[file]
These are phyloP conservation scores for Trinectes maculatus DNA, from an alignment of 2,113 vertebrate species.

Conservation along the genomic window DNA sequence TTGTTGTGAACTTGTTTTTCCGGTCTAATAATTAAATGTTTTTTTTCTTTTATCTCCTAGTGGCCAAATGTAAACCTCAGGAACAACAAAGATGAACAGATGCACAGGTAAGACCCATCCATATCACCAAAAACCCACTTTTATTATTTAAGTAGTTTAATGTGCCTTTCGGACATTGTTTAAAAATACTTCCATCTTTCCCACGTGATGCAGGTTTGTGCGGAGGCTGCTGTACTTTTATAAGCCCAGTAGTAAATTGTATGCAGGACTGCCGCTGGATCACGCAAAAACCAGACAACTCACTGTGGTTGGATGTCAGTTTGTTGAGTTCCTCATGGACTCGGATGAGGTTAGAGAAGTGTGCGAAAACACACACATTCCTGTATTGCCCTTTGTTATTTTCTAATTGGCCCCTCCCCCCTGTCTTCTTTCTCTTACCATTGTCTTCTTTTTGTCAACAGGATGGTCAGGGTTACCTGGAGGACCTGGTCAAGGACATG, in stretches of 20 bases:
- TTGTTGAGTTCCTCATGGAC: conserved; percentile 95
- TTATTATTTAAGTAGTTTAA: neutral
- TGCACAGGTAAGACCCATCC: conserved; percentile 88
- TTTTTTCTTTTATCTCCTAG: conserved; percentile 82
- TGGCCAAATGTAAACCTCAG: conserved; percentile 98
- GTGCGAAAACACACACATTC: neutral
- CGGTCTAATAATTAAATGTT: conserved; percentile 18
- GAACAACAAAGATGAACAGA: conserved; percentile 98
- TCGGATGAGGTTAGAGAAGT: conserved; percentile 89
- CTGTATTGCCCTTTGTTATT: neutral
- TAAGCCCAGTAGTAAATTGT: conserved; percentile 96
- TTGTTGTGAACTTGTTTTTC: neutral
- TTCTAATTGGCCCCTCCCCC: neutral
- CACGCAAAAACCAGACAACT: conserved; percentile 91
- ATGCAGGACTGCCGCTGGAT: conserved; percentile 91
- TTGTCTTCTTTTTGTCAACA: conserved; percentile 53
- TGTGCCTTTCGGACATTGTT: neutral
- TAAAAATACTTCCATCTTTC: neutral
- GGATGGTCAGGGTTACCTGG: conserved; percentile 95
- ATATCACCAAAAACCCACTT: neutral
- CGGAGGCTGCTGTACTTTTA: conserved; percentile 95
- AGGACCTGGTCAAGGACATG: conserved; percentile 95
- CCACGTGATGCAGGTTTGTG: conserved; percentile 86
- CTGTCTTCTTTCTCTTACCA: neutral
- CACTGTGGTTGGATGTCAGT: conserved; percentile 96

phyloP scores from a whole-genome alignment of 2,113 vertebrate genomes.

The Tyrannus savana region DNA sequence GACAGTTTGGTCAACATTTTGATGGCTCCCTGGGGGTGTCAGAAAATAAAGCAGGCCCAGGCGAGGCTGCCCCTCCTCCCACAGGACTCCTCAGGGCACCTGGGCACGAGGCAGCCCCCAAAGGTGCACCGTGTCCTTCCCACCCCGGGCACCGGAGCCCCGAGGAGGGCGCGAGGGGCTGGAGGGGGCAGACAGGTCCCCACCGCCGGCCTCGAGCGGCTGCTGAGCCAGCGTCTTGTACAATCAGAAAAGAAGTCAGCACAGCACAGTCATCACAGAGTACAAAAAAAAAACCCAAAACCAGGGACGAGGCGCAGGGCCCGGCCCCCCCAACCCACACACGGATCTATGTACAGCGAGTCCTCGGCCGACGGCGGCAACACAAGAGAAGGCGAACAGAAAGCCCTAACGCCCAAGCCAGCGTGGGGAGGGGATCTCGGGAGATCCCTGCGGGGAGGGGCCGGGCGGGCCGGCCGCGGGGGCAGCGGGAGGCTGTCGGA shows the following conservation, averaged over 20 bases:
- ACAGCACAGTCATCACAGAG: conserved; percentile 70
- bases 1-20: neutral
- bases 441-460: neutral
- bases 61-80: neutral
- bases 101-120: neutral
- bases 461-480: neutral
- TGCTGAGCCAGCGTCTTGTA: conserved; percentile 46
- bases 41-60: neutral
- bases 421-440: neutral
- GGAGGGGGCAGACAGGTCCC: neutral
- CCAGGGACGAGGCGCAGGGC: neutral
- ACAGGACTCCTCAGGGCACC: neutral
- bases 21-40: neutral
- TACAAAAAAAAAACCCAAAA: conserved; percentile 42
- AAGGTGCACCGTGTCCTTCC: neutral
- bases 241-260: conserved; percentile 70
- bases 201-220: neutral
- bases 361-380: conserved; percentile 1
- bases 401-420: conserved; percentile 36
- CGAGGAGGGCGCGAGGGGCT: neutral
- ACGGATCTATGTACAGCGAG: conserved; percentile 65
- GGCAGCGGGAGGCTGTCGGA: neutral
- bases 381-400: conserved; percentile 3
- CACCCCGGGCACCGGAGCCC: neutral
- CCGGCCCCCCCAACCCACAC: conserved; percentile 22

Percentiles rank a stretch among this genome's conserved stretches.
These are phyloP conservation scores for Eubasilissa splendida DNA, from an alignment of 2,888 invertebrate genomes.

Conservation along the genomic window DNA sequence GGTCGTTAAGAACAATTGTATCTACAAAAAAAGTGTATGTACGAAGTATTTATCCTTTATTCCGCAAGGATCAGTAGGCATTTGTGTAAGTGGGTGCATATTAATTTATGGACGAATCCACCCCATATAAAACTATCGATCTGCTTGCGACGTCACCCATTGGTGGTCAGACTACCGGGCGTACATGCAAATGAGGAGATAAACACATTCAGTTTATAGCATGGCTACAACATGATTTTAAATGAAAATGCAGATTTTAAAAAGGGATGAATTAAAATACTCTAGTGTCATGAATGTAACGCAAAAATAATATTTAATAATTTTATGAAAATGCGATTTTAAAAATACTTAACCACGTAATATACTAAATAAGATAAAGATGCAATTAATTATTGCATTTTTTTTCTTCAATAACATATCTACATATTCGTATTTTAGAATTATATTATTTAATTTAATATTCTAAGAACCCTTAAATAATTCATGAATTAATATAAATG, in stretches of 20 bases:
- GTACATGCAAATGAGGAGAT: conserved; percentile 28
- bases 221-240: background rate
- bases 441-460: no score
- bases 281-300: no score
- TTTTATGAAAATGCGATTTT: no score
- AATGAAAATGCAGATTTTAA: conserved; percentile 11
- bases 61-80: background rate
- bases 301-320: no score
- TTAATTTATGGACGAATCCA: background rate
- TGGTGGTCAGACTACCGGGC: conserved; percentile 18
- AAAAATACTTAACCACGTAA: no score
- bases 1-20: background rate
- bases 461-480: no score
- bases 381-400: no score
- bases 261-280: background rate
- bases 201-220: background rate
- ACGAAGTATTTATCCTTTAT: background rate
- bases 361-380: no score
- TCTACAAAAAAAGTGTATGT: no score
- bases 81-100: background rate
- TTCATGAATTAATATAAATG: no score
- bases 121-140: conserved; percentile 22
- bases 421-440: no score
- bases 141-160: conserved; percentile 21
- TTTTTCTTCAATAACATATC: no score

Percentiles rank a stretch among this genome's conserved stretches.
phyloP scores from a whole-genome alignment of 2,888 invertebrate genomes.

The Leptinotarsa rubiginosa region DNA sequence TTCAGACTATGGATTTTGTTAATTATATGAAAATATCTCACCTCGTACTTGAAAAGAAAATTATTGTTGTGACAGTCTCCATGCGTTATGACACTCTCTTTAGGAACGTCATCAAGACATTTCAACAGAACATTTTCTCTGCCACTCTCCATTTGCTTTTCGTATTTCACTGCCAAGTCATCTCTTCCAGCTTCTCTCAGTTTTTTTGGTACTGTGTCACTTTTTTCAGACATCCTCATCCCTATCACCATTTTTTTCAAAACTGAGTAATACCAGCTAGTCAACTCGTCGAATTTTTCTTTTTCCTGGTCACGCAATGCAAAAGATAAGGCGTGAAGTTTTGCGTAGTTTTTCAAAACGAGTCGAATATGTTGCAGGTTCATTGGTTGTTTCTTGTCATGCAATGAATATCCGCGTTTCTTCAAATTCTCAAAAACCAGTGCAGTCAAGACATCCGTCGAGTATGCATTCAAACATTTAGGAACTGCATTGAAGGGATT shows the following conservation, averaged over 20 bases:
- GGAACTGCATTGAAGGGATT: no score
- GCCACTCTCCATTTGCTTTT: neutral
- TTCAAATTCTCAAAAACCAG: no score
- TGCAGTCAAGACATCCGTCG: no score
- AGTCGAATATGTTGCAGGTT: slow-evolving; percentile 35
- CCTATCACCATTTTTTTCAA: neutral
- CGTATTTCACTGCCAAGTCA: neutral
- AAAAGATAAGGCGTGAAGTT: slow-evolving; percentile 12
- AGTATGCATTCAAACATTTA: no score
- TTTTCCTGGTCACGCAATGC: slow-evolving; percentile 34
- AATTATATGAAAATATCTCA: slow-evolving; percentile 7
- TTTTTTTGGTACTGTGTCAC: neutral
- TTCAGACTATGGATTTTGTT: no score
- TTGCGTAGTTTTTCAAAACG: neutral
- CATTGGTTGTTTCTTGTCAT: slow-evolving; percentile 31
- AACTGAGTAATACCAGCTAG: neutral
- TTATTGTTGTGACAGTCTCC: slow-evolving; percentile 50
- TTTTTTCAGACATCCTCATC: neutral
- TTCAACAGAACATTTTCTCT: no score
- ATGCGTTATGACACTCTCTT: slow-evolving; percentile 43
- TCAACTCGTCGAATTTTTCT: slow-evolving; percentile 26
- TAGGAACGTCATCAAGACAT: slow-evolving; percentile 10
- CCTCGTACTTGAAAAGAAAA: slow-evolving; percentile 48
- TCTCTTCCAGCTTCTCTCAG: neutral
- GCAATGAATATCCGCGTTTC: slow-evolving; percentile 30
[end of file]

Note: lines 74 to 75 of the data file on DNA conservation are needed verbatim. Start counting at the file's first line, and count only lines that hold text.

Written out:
- ACGAAGTATTTATCCTTTAT: background rate
- bases 361-380: no score